News

IN THE NEWS: U.S. ARMY CORPS OF ENGINEERS FIRST MATE AARON KIRK

July 12th 2017

Aaron Kirk, a member of the MM&P Federal Employees Membership Group, has been profiled by Waterways Journal Weekly.

The publication is known as “The Riverman’s Bible” because of its wide distribution among inland tug and barge operators and the fact that it has been published continuously since 1887.

Kirk enlisted in the U.S. Navy as a teenager and then went to work for the U.S. Army Corps of Engineers (USACE), where he now sails as first mate aboard the largest towboat in the country, the MV MISSISSIPPI.

He was interviewed about opportunities for military veterans in the maritime industry—in particular, on the inland rivers–for the series “Red, White, Blue and Brown: Veterans Work the River.”

Kirk, a New Hampshire native, decided to join the Navy at age 19.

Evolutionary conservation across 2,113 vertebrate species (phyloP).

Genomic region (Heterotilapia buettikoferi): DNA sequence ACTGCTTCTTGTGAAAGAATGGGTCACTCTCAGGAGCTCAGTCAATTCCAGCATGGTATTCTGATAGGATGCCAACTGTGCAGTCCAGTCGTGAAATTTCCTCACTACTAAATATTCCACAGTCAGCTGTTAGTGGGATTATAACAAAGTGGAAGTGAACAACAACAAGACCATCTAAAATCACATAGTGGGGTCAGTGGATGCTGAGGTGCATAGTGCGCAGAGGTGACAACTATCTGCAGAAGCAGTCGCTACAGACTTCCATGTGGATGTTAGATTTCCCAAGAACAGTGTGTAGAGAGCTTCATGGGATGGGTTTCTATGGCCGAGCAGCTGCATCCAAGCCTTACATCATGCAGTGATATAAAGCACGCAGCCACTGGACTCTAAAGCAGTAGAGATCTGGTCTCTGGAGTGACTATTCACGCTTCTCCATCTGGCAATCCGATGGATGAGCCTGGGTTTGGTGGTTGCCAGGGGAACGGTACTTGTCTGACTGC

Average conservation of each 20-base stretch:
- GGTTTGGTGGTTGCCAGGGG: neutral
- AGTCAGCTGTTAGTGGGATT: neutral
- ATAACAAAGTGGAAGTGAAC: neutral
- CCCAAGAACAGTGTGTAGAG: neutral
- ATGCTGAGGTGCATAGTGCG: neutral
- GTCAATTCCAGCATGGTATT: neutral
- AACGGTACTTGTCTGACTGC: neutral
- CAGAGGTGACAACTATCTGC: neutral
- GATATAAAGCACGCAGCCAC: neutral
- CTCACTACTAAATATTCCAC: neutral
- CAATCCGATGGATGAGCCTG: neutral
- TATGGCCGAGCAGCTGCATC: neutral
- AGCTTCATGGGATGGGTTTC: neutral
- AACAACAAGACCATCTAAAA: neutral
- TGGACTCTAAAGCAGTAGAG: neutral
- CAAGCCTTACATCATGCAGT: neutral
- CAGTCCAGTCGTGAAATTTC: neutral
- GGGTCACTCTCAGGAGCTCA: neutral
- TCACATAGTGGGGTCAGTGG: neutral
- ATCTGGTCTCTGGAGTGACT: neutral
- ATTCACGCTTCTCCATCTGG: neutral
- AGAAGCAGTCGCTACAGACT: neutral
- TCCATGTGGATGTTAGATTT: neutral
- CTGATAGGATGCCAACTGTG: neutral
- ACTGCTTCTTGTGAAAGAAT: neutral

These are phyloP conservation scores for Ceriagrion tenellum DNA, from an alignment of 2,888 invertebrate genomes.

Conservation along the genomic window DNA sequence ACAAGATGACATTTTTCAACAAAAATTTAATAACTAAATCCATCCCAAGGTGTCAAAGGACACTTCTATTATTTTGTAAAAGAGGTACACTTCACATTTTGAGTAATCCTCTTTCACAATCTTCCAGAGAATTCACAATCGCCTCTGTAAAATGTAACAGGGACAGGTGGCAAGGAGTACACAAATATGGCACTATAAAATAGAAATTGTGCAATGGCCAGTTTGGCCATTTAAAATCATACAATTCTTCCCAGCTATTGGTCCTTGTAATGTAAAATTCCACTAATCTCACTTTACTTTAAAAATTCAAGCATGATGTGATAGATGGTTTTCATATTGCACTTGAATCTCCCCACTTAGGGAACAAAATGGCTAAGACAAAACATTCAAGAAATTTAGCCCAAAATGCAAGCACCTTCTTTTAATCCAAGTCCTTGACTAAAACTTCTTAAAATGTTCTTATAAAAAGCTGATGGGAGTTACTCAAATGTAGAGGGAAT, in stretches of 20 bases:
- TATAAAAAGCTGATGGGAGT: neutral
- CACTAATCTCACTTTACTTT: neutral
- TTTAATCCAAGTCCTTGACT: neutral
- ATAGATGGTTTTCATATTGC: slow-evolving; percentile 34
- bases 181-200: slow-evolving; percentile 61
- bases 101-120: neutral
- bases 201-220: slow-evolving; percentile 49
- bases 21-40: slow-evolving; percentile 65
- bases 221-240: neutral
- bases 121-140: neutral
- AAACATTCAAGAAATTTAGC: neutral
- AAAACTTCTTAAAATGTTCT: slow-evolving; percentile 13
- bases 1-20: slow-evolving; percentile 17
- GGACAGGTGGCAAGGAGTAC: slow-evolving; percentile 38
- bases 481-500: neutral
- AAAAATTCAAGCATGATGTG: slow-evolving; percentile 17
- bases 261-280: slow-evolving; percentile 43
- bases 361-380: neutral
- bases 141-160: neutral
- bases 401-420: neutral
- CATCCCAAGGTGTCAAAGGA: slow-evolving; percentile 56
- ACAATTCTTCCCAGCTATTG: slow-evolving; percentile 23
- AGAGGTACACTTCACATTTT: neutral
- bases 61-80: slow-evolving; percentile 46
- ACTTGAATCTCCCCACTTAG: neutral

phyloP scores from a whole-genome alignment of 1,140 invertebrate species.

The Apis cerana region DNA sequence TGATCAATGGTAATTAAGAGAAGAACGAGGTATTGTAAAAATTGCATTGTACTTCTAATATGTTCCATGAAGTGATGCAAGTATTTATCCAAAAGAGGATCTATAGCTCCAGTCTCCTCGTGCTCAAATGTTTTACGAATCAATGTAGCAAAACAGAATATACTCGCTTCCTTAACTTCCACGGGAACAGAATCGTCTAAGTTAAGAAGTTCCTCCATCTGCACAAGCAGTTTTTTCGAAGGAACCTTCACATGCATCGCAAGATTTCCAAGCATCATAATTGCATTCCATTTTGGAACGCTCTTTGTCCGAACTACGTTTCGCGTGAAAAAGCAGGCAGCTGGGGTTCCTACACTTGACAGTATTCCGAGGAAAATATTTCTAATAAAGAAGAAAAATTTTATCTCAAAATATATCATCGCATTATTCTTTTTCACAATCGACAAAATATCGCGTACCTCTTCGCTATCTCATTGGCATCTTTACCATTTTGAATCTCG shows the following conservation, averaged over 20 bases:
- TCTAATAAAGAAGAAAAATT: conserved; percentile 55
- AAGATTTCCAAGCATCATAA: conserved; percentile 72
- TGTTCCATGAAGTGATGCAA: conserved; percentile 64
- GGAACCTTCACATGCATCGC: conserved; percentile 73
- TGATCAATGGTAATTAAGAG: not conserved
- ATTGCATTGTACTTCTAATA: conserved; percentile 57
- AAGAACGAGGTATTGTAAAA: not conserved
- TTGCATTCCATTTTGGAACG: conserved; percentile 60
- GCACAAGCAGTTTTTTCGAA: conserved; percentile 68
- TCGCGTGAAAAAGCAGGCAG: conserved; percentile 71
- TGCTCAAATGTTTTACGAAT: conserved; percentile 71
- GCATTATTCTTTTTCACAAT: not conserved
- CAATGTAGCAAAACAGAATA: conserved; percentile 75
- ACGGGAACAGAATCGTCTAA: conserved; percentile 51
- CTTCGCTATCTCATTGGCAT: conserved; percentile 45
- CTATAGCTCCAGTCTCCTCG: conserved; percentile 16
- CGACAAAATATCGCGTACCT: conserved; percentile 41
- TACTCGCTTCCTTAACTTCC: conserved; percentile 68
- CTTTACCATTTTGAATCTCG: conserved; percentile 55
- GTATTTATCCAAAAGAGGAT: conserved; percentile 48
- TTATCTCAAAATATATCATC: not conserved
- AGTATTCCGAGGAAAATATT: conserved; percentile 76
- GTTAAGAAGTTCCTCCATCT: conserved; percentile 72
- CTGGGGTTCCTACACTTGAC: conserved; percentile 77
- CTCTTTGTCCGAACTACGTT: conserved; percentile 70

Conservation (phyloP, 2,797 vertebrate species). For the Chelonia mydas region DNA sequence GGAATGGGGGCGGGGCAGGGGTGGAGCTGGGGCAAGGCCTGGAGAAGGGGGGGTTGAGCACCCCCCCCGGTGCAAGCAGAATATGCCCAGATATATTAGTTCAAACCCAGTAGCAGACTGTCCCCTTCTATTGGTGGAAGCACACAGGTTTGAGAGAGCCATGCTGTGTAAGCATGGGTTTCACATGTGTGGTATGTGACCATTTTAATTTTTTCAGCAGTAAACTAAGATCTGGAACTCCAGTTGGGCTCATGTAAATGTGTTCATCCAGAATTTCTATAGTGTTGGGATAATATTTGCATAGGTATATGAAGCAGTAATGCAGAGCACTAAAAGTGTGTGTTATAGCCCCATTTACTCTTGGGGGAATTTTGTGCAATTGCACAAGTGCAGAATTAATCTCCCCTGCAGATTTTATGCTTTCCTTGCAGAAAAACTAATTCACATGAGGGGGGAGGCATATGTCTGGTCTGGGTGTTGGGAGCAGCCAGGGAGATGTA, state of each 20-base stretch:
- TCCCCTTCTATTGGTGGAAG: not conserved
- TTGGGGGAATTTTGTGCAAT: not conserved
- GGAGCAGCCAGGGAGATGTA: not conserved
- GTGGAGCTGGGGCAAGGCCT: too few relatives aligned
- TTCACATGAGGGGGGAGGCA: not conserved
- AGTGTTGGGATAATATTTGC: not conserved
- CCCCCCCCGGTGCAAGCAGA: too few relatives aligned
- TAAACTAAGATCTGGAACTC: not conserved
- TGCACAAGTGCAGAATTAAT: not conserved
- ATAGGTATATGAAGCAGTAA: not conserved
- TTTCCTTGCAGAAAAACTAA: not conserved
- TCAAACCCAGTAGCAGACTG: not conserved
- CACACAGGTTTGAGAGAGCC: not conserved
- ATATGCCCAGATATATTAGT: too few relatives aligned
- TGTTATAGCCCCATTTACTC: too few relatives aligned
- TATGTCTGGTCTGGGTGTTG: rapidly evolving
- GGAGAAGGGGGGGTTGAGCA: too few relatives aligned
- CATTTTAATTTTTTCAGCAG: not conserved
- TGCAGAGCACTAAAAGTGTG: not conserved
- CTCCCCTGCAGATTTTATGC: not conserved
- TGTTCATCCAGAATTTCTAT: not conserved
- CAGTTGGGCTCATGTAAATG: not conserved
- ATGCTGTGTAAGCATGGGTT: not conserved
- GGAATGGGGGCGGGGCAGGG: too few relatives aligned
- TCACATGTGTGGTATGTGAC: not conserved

He became a boatswain mate, participating in operations that included navigation, cargo, flight, search and seizure.

He moved to Columbus, Miss., when he married, and was quickly hired by the U.S. Army Corps of Engineers.

“I was hired first by the Corps as a seasonal deckhand and within a year-and-a-half, I became a licensed merchant mariner,” he says.

He was promoted to first mate shortly thereafter.

Kirk says the military taught him to plan ahead and to understand the importance of teamwork.

The MV MISSISSIPPI, the largest diesel towboat on the river, is operated by USACE Memphis District.

Ninety percent of the time it is moving barges, equipment and supplies in support of mat sinking operations.

It also serves as an inspection boat for the Mississippi River Commission during a high- and low-water inspection trip each year.

Commissioners hold meetings at river towns in the boat’s hearing room, which can seat 115 people. Its dining room has a capacity of 85 people. The boat has 22 staterooms and can handle 150 passengers.

“For me, what the Corps team does by keeping the river open for traffic is amazing, because we’re literally battling Mother Nature every day,” Kirk says.

“What the commercial vessel guys are doing is equally amazing; most people don’t realize the work that it takes to build a tow or navigate a vessel.”